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Campy 'Wish Upon' flirts with cult movie greatness, but stumbles into horror mediocrity


July 15, 2017

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“WISH UPON” — 2 stars — Joey King, Ryan Phillippe; Ki Hong Lee, Shannon Purser, Sydney Park; PG-13 (violent and disturbing images, thematic elements and language); in general release

When you make a wish, someone dies. That’s the central premise of “Wish Upon,” a bizarre horror movie about a teenager who uses a magic Chinese music box to solve all her adolescent problems.

The audience understands this premise, but teenage Clare Shannon (Joey King) doesn’t. All she knows is that somehow the dusty old box her dumpster-diving, saxophone-playing, scavenger father, Jonathan (Ryan Phillippe), gave her is giving her whatever she wants: money, affection and revenge against the blonde bully at school (Josephine Langford).

Clare also doesn’t know that the same box is responsible for her mother's (Elisabeth Rohm) suicide 12 years earlier, which we witnessed in the prologue. Jonathan and Clare never moved after the tragedy and, strangely, Clare has never picked her bike up off the lawn from where she dropped it the afternoon of her mom’s death.

Maybe that history with death explains why it takes Clare a little while to notice the bodies that start piling up as she’s making all her wishes. First it’s her dog, then her rich Uncle August (Victor Sutton), who leaves her all his money. The sweet neighbor lady across the street (Sherilyn Fenn) dies alone, but luckily her body is still waiting patiently in her kitchen when Clare stops by a few days later at a more convenient moment for the plot.

It could also be that Clare is just too distracted by the newfound affections of Paul (Mitchell Slaggert), her longtime crush who wouldn’t give her the time of day before the magic music box took over his hormones, or the brand-new bank account that allows Clare to buy expensive purses for her formerly anti-materialistic best friends Meredith (Sydney Park) and June (Shannon Purser).

Clare is curious enough about the box to recruit the services of her classmate Ryan (Ki Hong Lee) to translate the Chinese characters around its surface. This thread leads to the loft-dwelling hipster Gina (Alice Lee), who traces the box to a Chinese bubonic plague survivor named Lu Mei.

“Wish Upon” is a singularly strange movie, teetering between intentional camp and pure clumsiness. It’s good enough to be fun, but not quite good enough to be good. It has enough sense to play with its premise, but it lacks the skill to do it well.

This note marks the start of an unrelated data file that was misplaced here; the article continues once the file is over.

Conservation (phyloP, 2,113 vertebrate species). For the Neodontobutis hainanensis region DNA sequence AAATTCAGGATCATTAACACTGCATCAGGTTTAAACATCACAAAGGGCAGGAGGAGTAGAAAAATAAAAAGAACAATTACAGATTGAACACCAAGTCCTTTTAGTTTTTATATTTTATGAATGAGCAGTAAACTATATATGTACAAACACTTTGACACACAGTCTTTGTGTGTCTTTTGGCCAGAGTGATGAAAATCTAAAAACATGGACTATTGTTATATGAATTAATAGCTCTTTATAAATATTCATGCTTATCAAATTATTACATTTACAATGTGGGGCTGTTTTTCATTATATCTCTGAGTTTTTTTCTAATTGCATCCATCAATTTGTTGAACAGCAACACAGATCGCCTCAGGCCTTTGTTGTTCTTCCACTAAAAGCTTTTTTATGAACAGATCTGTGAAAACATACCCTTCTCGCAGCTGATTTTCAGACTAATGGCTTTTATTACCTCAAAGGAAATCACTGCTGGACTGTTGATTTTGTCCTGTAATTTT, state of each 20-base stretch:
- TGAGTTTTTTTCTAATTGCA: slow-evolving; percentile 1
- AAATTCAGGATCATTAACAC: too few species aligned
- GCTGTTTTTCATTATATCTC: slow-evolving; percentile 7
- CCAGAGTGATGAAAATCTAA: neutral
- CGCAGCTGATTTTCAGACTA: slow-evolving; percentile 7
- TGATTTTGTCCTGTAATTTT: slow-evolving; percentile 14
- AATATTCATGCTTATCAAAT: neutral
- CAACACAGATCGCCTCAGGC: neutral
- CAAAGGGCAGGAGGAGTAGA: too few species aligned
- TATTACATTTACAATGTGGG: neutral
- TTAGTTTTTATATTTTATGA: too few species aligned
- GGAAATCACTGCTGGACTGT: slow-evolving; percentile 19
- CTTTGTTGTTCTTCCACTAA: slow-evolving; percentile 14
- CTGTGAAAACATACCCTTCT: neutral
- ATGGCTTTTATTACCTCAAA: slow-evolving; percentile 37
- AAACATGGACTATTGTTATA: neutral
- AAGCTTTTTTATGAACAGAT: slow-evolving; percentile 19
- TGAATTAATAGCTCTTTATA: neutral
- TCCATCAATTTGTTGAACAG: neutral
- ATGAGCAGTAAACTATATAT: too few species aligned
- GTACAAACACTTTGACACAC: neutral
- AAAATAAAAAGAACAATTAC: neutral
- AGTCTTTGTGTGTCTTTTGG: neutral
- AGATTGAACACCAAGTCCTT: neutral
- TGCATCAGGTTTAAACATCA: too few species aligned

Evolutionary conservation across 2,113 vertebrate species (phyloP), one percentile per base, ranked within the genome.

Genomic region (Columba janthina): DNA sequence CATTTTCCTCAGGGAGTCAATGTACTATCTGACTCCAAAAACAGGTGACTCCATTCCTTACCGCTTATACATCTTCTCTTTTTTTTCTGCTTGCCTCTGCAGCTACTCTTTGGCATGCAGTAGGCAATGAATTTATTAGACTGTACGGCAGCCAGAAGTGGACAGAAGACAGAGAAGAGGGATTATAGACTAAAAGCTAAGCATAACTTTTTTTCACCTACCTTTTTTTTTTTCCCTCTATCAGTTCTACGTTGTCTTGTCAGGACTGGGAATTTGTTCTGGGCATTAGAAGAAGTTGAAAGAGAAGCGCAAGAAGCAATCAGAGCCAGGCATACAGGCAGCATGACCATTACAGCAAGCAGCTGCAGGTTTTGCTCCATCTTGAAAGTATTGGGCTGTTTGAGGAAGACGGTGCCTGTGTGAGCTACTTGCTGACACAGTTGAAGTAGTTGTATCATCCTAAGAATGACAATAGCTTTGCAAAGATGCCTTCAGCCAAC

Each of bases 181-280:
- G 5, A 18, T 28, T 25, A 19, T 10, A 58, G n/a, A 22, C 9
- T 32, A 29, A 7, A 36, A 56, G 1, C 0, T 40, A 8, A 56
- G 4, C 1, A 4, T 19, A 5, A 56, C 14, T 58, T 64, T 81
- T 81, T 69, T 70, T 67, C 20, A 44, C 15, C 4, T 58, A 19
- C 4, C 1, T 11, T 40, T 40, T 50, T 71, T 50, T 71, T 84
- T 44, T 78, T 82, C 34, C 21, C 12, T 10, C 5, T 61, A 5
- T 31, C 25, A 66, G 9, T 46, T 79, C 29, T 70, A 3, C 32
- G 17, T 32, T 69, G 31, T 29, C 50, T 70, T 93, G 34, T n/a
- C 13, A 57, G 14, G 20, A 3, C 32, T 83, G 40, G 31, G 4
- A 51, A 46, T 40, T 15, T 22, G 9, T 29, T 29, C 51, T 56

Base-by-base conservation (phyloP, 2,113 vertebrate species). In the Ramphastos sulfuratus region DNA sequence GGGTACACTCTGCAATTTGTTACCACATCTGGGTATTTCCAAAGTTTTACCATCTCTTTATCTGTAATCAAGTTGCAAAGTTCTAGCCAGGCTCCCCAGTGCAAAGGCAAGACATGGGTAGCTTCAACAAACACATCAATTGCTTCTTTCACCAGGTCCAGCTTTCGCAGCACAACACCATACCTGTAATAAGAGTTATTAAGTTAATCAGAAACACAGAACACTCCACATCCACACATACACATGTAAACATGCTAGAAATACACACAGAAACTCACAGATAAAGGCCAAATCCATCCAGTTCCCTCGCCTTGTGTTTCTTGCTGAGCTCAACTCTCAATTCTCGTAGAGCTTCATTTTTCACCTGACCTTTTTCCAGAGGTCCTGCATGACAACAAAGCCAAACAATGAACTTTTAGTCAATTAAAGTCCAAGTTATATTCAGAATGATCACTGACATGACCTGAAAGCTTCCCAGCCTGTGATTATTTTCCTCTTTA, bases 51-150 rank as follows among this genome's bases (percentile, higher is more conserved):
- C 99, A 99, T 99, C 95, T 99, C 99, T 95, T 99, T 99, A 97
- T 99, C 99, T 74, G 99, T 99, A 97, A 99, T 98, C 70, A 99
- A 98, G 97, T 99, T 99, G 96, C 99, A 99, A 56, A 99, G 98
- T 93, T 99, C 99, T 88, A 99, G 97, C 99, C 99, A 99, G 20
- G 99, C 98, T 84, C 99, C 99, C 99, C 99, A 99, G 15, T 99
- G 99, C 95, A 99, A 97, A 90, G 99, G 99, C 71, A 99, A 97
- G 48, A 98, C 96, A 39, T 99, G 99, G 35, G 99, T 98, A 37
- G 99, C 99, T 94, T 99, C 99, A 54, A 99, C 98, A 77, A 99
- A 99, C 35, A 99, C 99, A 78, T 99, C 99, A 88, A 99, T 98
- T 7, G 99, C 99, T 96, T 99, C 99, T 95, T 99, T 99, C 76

It is also spectacularly violent, rated PG-13 only because the camera lurches away just in time to avoid a harsher rating. Yet the violence is so sudden and ham-fisted that it practically feels like slapstick. It’s disturbing, funny and not remotely scary, unless you find saxophone solos terrifying.

Consider the demise of Uncle August. It’s still early in the film, but the audience already has the sense that when Clare makes a wish, someone is going to have to pay for it. Poor, doomed Uncle August is getting ready for a bath, and the audience knows he’s about to buy it. So no one is surprised when he slips and hits his head on the side of the tub, slumping into the water as the faucet continues to flow. But he’s still alive and conscious, so he struggles against the water pouring down on his face until he lurches up and knocks his head against the faucet, finishing the job. It’s about a half-step from a Three Stooges routine.

In more capable hands, “Wish Upon” could have been really good. If director John R. Leonetti had run with the tone set by scenes like the one in the bathtub, the total product might have come together. Instead, “Wish Upon” slips on the banana peels it didn’t place as often as it slips on the ones it designed. As is, it’s definitely in guilty pleasure territory. But that pleasure could have been so much sweeter.

“Wish Upon” is rated PG-13 for violent and disturbing images, thematic elements and language; running time: 90 minutes.

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